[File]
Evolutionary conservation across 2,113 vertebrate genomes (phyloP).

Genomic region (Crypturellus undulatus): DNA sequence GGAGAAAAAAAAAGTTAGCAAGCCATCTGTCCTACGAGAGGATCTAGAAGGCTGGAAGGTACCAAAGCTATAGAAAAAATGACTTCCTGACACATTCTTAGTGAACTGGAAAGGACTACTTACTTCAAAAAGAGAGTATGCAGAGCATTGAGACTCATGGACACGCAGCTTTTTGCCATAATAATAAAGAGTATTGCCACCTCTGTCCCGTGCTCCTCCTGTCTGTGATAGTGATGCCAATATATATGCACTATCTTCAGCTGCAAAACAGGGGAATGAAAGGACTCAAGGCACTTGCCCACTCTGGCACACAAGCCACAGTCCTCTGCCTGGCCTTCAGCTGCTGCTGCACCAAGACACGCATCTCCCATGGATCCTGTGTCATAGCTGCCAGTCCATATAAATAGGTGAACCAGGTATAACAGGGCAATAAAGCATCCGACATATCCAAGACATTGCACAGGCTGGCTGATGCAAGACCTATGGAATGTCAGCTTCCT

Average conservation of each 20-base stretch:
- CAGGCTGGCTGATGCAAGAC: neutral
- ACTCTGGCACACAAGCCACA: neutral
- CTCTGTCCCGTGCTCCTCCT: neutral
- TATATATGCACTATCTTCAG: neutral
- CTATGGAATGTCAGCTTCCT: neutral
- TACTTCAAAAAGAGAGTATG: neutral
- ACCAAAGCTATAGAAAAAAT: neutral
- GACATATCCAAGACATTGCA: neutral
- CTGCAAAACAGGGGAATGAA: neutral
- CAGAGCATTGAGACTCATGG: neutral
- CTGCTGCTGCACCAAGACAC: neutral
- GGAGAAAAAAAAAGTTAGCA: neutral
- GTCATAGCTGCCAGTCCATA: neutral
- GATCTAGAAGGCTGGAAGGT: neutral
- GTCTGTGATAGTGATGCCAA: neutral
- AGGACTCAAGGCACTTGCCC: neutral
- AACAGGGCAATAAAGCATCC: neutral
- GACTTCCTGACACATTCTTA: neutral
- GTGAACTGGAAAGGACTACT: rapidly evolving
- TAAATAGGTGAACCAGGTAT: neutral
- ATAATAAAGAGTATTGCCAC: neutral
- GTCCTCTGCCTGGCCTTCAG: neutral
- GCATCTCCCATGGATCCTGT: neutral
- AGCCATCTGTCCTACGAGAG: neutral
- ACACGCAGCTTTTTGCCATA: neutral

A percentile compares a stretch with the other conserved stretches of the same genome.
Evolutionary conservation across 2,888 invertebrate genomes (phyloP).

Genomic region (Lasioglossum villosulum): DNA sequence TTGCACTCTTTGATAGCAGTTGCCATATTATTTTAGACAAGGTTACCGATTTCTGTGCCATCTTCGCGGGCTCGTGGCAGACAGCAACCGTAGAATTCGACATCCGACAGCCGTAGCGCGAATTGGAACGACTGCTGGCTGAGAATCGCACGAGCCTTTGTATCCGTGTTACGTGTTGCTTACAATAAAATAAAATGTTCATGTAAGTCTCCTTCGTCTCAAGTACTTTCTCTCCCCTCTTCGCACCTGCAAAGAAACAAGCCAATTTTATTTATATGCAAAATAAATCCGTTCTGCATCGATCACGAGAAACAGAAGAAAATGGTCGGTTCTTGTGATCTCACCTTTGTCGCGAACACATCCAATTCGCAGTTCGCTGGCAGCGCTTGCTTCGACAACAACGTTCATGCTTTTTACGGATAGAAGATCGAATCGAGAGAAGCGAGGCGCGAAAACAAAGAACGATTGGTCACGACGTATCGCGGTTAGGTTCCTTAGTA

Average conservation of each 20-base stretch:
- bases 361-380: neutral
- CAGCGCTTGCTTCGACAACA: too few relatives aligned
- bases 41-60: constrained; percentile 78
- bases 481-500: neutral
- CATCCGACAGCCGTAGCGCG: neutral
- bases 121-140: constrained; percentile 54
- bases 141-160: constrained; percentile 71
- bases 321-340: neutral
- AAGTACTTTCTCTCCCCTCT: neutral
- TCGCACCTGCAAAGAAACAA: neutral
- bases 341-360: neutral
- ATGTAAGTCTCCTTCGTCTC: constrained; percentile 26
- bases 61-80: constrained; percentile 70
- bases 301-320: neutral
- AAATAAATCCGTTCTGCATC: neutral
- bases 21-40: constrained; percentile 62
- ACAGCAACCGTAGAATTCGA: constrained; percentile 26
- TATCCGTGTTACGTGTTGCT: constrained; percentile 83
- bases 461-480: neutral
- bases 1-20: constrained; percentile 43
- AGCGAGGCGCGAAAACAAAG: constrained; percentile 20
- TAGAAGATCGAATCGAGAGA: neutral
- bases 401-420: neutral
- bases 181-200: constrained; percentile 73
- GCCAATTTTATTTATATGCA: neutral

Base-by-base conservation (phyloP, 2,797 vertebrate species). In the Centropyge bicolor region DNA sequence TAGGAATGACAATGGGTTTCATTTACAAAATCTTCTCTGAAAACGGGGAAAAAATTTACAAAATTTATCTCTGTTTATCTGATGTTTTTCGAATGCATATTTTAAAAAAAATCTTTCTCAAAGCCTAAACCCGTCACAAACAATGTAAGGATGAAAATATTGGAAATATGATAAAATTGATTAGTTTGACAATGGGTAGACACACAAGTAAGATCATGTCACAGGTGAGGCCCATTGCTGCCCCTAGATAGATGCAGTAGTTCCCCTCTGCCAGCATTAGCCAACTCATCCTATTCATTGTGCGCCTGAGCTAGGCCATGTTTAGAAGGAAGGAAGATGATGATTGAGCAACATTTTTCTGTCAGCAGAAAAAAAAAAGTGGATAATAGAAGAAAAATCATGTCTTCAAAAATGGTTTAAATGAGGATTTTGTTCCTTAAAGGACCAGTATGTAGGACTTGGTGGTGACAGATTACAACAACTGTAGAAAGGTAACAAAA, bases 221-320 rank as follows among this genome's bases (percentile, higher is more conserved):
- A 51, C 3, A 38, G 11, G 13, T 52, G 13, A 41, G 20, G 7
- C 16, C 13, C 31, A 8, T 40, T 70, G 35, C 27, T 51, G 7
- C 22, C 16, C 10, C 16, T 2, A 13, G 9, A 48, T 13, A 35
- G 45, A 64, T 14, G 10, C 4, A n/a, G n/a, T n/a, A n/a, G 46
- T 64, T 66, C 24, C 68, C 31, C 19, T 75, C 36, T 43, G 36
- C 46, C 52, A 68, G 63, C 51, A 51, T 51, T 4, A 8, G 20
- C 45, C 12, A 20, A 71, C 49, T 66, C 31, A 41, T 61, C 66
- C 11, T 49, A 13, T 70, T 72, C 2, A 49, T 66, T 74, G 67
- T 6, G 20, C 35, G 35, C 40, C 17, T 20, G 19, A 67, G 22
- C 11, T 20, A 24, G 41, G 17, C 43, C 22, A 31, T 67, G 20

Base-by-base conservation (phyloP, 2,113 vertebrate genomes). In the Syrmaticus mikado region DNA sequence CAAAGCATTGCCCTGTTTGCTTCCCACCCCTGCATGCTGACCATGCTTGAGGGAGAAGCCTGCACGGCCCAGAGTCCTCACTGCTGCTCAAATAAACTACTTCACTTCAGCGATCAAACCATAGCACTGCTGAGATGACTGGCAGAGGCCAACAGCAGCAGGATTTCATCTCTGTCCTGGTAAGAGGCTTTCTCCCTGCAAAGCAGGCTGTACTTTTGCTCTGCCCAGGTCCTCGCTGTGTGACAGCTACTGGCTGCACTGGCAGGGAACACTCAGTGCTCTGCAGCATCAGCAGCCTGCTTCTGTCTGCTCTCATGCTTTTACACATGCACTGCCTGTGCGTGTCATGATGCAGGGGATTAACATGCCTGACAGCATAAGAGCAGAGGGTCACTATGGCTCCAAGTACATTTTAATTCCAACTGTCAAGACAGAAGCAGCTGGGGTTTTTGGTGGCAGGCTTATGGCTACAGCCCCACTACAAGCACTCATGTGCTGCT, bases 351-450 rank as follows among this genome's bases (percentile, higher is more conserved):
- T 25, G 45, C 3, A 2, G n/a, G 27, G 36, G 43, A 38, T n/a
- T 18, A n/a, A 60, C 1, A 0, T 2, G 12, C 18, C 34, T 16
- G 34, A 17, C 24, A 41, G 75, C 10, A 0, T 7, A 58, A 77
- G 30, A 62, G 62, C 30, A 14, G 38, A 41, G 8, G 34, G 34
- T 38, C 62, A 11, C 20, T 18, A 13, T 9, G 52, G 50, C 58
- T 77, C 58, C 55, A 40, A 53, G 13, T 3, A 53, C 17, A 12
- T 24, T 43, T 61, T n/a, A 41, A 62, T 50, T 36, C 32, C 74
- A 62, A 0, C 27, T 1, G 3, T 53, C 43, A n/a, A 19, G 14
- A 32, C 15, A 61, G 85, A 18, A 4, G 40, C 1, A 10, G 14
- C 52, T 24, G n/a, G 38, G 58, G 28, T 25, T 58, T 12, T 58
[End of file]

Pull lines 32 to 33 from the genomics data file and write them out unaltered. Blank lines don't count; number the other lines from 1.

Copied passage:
Average conservation of each 20-base stretch:
- bases 361-380: neutral